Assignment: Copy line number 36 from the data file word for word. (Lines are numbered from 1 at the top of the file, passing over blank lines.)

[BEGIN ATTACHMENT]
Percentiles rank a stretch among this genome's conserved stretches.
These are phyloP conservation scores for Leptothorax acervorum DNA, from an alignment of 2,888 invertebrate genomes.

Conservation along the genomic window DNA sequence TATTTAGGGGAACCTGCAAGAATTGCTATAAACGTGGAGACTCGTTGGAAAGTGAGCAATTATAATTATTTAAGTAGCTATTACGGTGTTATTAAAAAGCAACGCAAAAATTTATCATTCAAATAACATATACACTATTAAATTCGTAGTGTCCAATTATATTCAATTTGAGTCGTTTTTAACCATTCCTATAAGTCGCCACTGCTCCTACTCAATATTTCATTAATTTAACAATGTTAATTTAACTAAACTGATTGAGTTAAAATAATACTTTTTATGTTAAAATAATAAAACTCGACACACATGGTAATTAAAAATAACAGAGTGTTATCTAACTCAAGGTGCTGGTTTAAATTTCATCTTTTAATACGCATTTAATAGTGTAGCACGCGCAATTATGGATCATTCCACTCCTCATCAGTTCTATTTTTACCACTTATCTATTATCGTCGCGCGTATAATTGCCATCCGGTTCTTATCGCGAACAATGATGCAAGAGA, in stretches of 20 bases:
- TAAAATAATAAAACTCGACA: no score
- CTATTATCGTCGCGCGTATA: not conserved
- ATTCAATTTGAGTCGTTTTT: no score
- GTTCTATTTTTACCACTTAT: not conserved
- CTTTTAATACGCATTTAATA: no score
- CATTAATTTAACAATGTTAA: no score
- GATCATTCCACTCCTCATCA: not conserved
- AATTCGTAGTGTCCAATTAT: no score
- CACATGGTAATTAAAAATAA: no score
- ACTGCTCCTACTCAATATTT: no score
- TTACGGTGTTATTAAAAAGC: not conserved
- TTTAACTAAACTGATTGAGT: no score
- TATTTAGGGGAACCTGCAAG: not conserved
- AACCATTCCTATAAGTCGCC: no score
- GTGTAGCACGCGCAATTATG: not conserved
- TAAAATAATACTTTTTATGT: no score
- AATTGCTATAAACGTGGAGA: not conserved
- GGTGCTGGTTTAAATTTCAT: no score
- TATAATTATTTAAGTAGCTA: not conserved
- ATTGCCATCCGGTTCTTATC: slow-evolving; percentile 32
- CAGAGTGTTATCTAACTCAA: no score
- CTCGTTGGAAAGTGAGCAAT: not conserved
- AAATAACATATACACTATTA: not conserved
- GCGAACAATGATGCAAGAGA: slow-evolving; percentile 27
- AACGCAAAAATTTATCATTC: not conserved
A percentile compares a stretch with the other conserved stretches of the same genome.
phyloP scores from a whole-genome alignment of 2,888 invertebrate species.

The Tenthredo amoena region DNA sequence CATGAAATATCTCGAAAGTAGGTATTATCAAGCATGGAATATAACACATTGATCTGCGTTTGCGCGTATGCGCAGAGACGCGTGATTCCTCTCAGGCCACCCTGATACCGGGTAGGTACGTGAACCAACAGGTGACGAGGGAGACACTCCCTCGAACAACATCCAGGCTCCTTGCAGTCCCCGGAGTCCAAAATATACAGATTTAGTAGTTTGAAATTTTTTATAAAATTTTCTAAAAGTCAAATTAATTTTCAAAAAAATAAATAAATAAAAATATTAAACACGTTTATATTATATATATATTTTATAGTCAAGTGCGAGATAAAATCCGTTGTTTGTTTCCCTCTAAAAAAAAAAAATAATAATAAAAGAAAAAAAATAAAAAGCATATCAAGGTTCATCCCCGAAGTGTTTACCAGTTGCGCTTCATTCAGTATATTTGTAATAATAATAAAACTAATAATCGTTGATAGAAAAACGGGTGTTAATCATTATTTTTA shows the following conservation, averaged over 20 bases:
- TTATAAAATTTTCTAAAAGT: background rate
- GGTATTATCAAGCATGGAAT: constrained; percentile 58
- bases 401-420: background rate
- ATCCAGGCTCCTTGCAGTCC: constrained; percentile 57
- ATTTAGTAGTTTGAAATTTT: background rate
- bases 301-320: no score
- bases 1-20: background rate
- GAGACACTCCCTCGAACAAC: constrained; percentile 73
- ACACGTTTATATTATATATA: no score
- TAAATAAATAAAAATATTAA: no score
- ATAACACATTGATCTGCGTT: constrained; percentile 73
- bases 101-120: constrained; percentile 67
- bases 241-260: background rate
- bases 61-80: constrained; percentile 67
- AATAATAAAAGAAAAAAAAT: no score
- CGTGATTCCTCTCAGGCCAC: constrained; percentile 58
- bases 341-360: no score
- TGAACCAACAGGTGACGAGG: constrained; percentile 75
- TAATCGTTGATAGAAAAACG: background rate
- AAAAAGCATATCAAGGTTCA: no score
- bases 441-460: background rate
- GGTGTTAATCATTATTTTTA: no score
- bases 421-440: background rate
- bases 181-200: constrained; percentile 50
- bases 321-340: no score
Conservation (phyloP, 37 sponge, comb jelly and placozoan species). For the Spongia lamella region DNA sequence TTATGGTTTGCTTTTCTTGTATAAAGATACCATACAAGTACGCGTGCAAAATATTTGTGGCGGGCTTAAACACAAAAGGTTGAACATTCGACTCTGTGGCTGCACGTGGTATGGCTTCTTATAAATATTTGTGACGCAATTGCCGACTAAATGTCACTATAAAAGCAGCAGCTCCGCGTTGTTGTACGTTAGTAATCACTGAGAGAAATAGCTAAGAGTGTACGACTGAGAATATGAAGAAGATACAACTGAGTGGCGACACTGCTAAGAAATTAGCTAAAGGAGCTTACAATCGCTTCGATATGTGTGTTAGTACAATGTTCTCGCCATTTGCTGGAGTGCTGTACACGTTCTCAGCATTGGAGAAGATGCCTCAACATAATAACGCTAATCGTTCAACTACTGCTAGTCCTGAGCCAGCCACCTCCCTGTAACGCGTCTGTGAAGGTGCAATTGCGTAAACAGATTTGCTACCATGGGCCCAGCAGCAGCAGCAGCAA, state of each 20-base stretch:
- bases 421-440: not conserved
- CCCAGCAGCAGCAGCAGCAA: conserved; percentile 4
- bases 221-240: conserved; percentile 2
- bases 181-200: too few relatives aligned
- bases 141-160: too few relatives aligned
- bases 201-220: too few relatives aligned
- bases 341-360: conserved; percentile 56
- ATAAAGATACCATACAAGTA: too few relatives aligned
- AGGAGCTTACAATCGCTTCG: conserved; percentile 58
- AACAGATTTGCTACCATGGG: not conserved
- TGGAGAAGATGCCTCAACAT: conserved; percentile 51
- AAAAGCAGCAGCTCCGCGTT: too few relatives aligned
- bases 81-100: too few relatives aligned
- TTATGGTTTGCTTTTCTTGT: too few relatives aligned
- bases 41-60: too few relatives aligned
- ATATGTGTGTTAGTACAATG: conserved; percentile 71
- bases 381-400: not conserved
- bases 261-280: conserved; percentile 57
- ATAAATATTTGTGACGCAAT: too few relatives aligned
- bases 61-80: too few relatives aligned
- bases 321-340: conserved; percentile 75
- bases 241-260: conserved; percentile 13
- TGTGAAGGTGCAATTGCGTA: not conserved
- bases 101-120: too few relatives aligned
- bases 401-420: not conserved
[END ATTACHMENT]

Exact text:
- ATTTAGTAGTTTGAAATTTT: background rate